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Branch Retinal Artery Occlusion

Branch Retinal Artery Occlusion

When people are cautioned to maintain a healthy lifestyle they usually think it is solely to prevent obesity or heart disease. Most people do not realize that our eyes are as dependent on our life choices as other organs in the body. As we age a natural plaque begins to form in our arteries just as plaque forms on our teeth if we don’t brush them. This happens to everybody but only escalates into a problem if the amount of plaque creates a loss of elasticity and hardens onto the arterial wall. These deposits are made up of calcium cholesterol or fatty tissue and eventually may cause a blockage of the inner wall of the artery. The following risk factors increase the production of plaque along the arterial wall:

  • family history of artery hardening (atherosclerosis)
  • smoking
  • high cholesterol
  • high blood pressure
  • diabetes
  • hypertension

A complication with heavy plaque build-up is the potential for “debris”; some hardened pieces of plaque get knocked off the wall by flowing blood and then enter into the bloodstream.

A branch retinal artery occlusion (BRAO) occurs when one of the smaller arteries branching off the central retinal artery is blocked by a clot or debris (emboli). The debris most often originates in the carotid artery and sometimes from a heart clot. When the debris lodges in the arterial branch oxygen is effectively cut off causing visual loss in that area of the retina. Often a patch of retina loses some of its visual function and part of the field of vision may become darkened. The retina is the light-sensitive layer of tissue that lines the back of the eyeball sending visual impulses through the optic nerve to the brain. The retina plays a very important role in the eye and as such it requires a lot of blood to function properly. When it is deprived of it even for a short period of time it’s likely that vision damage incurred during the occlusion is permanent.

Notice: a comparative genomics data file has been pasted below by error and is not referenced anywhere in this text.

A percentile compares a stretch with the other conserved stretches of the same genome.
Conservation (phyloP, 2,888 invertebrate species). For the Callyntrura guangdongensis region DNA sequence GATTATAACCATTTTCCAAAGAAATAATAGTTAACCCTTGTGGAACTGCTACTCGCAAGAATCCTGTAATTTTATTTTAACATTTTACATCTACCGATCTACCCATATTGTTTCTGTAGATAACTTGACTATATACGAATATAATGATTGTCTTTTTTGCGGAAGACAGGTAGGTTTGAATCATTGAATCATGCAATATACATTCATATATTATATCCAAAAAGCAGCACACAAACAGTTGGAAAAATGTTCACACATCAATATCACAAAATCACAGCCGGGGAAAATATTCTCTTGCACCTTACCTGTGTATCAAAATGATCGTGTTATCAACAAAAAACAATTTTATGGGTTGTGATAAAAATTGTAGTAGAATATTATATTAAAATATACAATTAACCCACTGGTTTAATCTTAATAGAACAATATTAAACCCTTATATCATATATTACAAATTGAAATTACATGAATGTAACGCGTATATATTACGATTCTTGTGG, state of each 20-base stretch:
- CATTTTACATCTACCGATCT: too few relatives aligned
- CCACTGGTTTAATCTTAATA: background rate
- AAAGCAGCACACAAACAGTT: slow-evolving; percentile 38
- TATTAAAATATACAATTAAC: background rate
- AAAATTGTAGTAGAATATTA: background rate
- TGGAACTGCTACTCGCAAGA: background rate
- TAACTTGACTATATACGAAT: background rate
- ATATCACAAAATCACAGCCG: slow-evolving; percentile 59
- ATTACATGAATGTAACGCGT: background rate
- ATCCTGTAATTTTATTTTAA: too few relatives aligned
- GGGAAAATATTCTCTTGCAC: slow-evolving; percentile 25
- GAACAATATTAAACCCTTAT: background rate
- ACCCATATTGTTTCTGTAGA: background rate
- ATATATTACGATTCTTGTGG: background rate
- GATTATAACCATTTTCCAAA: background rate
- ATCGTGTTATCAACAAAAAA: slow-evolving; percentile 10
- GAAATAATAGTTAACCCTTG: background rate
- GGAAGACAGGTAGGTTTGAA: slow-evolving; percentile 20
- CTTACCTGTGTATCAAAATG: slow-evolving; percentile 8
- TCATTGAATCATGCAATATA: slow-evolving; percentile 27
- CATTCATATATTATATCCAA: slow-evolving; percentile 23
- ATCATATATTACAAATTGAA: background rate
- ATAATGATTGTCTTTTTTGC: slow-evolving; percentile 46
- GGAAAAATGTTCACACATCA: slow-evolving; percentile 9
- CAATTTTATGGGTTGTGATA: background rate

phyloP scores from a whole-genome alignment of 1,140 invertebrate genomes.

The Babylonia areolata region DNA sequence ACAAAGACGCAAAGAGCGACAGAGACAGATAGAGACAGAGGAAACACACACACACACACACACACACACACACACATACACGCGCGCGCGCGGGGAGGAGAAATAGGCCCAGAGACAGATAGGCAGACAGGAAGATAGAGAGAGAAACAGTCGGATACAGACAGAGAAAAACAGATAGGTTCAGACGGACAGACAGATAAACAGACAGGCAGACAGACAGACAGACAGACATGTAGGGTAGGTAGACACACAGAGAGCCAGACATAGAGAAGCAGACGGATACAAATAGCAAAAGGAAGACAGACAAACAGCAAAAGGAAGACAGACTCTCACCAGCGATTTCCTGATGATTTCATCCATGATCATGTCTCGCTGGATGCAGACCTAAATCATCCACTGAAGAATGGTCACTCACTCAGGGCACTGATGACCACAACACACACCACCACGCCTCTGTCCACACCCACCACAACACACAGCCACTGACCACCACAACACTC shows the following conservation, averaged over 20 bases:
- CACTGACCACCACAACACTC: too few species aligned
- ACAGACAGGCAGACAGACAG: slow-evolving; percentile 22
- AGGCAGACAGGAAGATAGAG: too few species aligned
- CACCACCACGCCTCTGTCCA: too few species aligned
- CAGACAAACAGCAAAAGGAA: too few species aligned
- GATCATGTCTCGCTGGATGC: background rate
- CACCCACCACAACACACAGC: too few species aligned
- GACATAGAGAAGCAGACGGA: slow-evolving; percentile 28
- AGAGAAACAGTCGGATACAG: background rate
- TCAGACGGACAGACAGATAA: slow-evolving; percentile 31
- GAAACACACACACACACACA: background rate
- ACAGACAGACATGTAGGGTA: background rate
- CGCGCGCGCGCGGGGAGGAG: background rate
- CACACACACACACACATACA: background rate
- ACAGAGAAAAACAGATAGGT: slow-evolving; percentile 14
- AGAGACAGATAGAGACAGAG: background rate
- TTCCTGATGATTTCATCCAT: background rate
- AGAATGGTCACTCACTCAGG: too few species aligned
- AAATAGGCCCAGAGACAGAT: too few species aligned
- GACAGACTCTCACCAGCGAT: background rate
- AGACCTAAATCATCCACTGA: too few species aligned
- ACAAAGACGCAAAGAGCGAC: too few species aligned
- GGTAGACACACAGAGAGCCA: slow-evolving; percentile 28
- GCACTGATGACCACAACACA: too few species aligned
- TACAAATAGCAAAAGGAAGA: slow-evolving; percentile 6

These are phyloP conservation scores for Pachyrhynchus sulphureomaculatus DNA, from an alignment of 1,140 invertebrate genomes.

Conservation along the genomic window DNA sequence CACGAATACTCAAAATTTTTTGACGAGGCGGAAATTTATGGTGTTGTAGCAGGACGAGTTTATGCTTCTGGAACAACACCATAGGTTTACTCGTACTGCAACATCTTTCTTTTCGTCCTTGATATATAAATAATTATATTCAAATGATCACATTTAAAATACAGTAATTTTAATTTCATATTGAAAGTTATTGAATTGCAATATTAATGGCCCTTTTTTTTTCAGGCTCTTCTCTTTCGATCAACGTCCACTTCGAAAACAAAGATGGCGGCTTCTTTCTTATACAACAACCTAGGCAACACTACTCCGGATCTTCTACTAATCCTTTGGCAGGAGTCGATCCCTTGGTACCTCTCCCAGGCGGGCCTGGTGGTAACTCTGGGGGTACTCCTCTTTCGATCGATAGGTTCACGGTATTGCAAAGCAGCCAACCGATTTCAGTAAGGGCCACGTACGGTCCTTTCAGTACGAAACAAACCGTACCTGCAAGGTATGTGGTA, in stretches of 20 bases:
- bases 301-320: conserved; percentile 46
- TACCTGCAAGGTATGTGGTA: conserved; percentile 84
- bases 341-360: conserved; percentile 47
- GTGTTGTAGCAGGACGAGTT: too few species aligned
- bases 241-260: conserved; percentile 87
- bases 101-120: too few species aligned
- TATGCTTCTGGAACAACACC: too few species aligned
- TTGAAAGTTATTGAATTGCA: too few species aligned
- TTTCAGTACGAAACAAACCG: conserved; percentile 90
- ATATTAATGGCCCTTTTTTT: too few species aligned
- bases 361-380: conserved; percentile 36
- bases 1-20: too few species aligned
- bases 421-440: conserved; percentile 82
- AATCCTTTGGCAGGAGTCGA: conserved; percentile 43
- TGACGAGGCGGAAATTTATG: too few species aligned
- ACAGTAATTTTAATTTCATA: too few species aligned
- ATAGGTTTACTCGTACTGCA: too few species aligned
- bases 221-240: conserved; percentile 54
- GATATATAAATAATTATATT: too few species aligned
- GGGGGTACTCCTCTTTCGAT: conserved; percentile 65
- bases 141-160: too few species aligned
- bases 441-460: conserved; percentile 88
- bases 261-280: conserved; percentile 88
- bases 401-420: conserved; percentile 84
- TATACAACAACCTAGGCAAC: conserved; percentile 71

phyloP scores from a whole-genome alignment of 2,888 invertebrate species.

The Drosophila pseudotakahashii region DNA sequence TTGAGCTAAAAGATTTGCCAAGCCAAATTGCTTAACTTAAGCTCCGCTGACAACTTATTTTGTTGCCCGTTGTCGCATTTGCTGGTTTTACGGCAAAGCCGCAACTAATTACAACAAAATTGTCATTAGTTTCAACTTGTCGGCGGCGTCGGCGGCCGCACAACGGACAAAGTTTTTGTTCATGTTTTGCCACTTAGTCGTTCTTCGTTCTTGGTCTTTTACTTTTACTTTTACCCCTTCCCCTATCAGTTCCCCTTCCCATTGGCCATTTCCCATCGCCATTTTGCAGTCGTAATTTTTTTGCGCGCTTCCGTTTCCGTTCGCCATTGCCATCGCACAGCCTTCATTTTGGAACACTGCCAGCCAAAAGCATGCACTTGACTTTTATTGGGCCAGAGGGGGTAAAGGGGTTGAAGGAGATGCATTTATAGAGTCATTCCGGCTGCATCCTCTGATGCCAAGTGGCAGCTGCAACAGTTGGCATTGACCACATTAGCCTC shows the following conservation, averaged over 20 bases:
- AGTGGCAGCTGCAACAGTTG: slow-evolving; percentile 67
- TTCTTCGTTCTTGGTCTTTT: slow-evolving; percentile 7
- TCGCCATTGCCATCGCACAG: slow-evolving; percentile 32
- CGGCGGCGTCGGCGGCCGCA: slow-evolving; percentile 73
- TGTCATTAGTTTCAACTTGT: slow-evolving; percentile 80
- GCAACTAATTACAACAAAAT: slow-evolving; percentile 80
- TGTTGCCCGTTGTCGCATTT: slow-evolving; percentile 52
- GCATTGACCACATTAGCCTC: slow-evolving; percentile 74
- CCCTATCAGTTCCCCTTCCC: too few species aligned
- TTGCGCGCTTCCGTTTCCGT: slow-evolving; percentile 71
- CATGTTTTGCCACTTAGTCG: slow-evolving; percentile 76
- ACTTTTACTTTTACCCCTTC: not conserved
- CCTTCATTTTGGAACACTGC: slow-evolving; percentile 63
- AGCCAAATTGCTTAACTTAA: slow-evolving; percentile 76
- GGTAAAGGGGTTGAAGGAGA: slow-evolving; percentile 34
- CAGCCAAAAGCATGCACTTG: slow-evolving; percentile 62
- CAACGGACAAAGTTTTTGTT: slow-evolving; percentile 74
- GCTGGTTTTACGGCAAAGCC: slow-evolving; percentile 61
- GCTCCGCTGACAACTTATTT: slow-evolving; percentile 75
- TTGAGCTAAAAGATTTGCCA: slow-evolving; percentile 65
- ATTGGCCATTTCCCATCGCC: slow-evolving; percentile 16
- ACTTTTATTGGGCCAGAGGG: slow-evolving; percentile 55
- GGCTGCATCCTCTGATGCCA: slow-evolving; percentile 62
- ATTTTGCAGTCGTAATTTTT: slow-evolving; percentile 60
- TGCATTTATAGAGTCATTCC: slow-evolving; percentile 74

BRAOs are a medical emergency and most commonly occur in people between 50 and 80 years old. There is often a history of systemic illness like hypertension heart valve abnormalities carotid artery disease or diabetes. Vision in the affected area is usually severely blurred and lights appear much dimmer. Some people report feeling a shade or curtain covering part of their vision.

Currently treatment options are few and usually unsuccessful. Unless the occlusion can be diagnosed and treated in the first couple of hours some visual loss is likely. All treatments attempt to soften the eye (and reduce the pressure) so that normal blood flow may push the clot out of the way. Emergency treatments include medication massage of the eye or a tiny needle puncture into the eye to drain away aqueous fluid. Anyone who has had a BRAO is at an increased risk for stroke and heart attack. For this reason and to prevent further damage it is imperative to determine whether there is underlying carotid or cardiovascular disease. On the positive side doctors are looking into laser surgery and how it may help rectify retinal damage and fix the visual impairment caused by the occlusion.

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